Pastoral: Moscow Suburbs

Vast landscape photographs of the outskirts of Moscow — desolate places where humanity tries to find a refuge far from the city, only to collide with the endless nature of urban expansion.

An interview with Russian photographer Alexander Gronsky, who discusses his book, “Pastoral: Moscow Suburbs”, variety of interpretations, and the intuitive creative processes behind his work.
Dzerzhinskiy II, 2009. From the series “Pastoral: Moscow Suburbs” © Alexander Gronsky/INSTITUTE

GronskyPastoral

The most expensive Olympic Games in history — for less than 3 weeks

The most expensive Olympic Games in history are about to take place in Sochi, Russia. The $51 billion price tag has done little good (and perhaps long-term harm) for the local economy and gentle culture.

LensCulture presents a photoessay © by Russian photographer Mikhail Mordasov.

 

Sochi

Fisht Stadium will host the opening and closing ceremonies. Nearby, in the center of Olympic Park,
an old cemetery has been preserved. Relatives visit the graves of their loved ones on the eve of
Radonitsa, a traditional day of commemoration for the departed.
From the series “Sochi: A 100 Days Before the Olympic Games” © Mikhail Mordasov

 

 

10 New Photography Features plus HUNDREDS of New Portfolios

LensCulture is always interested in discovering and sharing the best photography from around the world — and this week we have 10 stories that you really should not miss. Enjoy!

subotzky

 

 

 

 

 

 

 

 

 

Ponte City by Mikhael Subotzky

Like a failed science-fiction utopia, this Apartheid-era residential tower has become the city’s “focal point [of] dreams and nightmares… a lightning rod for a society’s hopes and fears…”

 

gries

 

 

 

 

 

 

 

 

 

In/Visibility by Patrick Gries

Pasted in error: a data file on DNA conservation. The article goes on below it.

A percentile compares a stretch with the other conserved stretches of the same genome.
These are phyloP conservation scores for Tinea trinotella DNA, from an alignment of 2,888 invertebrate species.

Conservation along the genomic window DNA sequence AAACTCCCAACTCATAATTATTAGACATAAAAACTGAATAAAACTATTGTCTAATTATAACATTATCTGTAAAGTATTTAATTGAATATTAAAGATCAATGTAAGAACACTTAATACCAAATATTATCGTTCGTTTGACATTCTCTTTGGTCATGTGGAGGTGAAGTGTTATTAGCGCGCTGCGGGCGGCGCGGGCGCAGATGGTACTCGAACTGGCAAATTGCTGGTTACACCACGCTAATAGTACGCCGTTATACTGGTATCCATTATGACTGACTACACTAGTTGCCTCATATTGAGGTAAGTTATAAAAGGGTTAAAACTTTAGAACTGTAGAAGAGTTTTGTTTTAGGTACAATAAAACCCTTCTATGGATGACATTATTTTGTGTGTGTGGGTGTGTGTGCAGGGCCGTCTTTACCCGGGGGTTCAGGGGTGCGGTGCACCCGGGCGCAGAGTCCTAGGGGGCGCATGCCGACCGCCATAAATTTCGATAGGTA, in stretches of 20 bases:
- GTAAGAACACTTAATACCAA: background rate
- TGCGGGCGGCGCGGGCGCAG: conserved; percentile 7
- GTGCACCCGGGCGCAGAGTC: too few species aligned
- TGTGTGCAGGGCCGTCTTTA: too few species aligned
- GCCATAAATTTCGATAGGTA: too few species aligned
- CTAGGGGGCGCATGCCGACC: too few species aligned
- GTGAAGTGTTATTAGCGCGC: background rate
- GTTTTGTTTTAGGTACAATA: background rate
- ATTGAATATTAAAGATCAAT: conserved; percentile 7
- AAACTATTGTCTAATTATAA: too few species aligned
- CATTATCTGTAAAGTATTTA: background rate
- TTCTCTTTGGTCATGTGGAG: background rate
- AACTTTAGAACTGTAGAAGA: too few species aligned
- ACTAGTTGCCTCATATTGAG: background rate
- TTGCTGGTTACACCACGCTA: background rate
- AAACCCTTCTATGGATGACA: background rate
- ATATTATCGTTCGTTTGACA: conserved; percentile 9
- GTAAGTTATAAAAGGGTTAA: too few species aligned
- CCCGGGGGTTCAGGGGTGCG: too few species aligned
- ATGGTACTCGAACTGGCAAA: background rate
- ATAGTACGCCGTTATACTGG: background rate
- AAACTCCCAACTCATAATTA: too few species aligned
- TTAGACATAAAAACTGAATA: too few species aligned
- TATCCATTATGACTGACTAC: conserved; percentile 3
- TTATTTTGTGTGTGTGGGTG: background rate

In Tanzania, albino people are considered victims of evil — so, they are not registered at birth and they do not die — rather, they ‘vanish’.

 

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Disappearing Greenland by Ciril Jazbec

Follow the daily life of one of the last true hunters trying to lead a traditional lifestyle in northern Greenland— subsistence hunting.

 

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In Focus: Ara Guler’s Anatolia

A new exhibition of Ara Guler, Turkey’s best known photographer, debates photography’s status as art or documentation.

 

wolf

 

 

 

 

 

 

 

 

 

Hong Kong Trilogy by Michael Wolf

Quirky typologies of ephemeral urban phenomena from Hong Kong’s streets, back alleys and unlikely perches in the sky.

 

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Mectoub by Scarlett Coten

What does it mean to be an Arab man today? Scarlett Coten explores in a series of intimate, open portraits of young men.

 

gronsky

 

 

 

 

 

 

 

 

 

Audio interview with Russian photographer Alexander Gronsky

Listen to this short interview with the author of a great new photobook, Moscow: Pastoral Suburbs

 

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Empire by Jon Tonks

60,000 miles, 32 days at sea, 400 rolls of film —Jon Tonks went far to capture life on four of the most isolated islands in the world, former colonies of the British Empire.

 


bogart

 

 

 

 

 

 

 

 

 

Hair Study by Tara Bogart

Portraits of young women photographed from behind allow us to imagine personalities based on peripheral details like hairstyle and tattoos.

 

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Points of View by Margherita Crocco

Inspired by metaphoric expressions that people use in their everyday language, this series reveals the absurdities that can arise from cross-cultural interpretations.

 

 

NEW PORTFOLIOS — EXPLORE!
In addition to articles we write and feature in the magazine section of LensCulture, you can browse through literally HUNDREDS of other great portfolios and stories posted directly by photographers who are specially invited by the editors of LensCulture. Explore by category, most-viewed, or our Editors’ Picks. Dig in and discover an abundance of inspiration!

 


Explore-Conceptual

Imaginative Truths: Joan Fontcuberta, David Lynch

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From the exhibition Camouflages © Joan Fontcuberta

Still images can contain stories…the mind and emotions can become engaged by looking at a still image and small stories can grow into huge stories. It depends, of course, on the viewer.

—David Lynch

There is a fascinating, if ultimately unequal, pair of exhibitions which just opened at the Maison Européenne de la Photographie: Camouflages, featuring the work of Joan Fontcuberta and Small Stories, with photographs by David Lynch. While nothing explicitly links them, implicitly each casts an illuminating light on the other.